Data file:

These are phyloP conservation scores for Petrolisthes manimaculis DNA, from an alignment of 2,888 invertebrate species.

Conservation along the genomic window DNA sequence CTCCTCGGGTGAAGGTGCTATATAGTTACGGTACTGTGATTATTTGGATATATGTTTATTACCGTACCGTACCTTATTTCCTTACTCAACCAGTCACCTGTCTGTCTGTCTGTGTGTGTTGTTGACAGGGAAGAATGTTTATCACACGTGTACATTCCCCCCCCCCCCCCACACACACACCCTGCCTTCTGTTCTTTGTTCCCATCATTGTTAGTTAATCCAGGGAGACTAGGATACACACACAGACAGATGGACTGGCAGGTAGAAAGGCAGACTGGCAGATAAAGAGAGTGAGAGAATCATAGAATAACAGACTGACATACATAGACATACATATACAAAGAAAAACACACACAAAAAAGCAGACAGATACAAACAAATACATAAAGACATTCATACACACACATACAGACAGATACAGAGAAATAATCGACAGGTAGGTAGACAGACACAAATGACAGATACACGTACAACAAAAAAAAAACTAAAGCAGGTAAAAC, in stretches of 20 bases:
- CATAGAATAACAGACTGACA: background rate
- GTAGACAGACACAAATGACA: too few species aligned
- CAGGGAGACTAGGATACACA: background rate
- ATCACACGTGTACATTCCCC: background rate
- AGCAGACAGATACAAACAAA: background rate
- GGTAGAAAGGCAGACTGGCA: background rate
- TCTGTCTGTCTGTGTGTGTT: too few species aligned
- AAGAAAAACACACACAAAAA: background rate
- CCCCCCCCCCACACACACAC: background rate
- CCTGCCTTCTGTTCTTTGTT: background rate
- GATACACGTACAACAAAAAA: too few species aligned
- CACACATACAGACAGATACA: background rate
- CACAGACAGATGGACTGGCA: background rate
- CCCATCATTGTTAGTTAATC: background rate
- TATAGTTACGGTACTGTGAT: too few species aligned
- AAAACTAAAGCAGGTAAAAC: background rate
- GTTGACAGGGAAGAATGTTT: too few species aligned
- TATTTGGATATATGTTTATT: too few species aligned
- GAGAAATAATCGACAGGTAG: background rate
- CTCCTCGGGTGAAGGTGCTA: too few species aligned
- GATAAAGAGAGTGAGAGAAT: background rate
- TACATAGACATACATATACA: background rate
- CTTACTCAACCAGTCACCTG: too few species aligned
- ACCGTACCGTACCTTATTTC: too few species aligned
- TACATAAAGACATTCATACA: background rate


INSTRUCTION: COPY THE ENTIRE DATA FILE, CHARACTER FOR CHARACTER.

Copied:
These are phyloP conservation scores for Petrolisthes manimaculis DNA, from an alignment of 2,888 invertebrate species.

Conservation along the genomic window DNA sequence CTCCTCGGGTGAAGGTGCTATATAGTTACGGTACTGTGATTATTTGGATATATGTTTATTACCGTACCGTACCTTATTTCCTTACTCAACCAGTCACCTGTCTGTCTGTCTGTGTGTGTTGTTGACAGGGAAGAATGTTTATCACACGTGTACATTCCCCCCCCCCCCCCACACACACACCCTGCCTTCTGTTCTTTGTTCCCATCATTGTTAGTTAATCCAGGGAGACTAGGATACACACACAGACAGATGGACTGGCAGGTAGAAAGGCAGACTGGCAGATAAAGAGAGTGAGAGAATCATAGAATAACAGACTGACATACATAGACATACATATACAAAGAAAAACACACACAAAAAAGCAGACAGATACAAACAAATACATAAAGACATTCATACACACACATACAGACAGATACAGAGAAATAATCGACAGGTAGGTAGACAGACACAAATGACAGATACACGTACAACAAAAAAAAAACTAAAGCAGGTAAAAC, in stretches of 20 bases:
- CATAGAATAACAGACTGACA: background rate
- GTAGACAGACACAAATGACA: too few species aligned
- CAGGGAGACTAGGATACACA: background rate
- ATCACACGTGTACATTCCCC: background rate
- AGCAGACAGATACAAACAAA: background rate
- GGTAGAAAGGCAGACTGGCA: background rate
- TCTGTCTGTCTGTGTGTGTT: too few species aligned
- AAGAAAAACACACACAAAAA: background rate
- CCCCCCCCCCACACACACAC: background rate
- CCTGCCTTCTGTTCTTTGTT: background rate
- GATACACGTACAACAAAAAA: too few species aligned
- CACACATACAGACAGATACA: background rate
- CACAGACAGATGGACTGGCA: background rate
- CCCATCATTGTTAGTTAATC: background rate
- TATAGTTACGGTACTGTGAT: too few species aligned
- AAAACTAAAGCAGGTAAAAC: background rate
- GTTGACAGGGAAGAATGTTT: too few species aligned
- TATTTGGATATATGTTTATT: too few species aligned
- GAGAAATAATCGACAGGTAG: background rate
- CTCCTCGGGTGAAGGTGCTA: too few species aligned
- GATAAAGAGAGTGAGAGAAT: background rate
- TACATAGACATACATATACA: background rate
- CTTACTCAACCAGTCACCTG: too few species aligned
- ACCGTACCGTACCTTATTTC: too few species aligned
- TACATAAAGACATTCATACA: background rate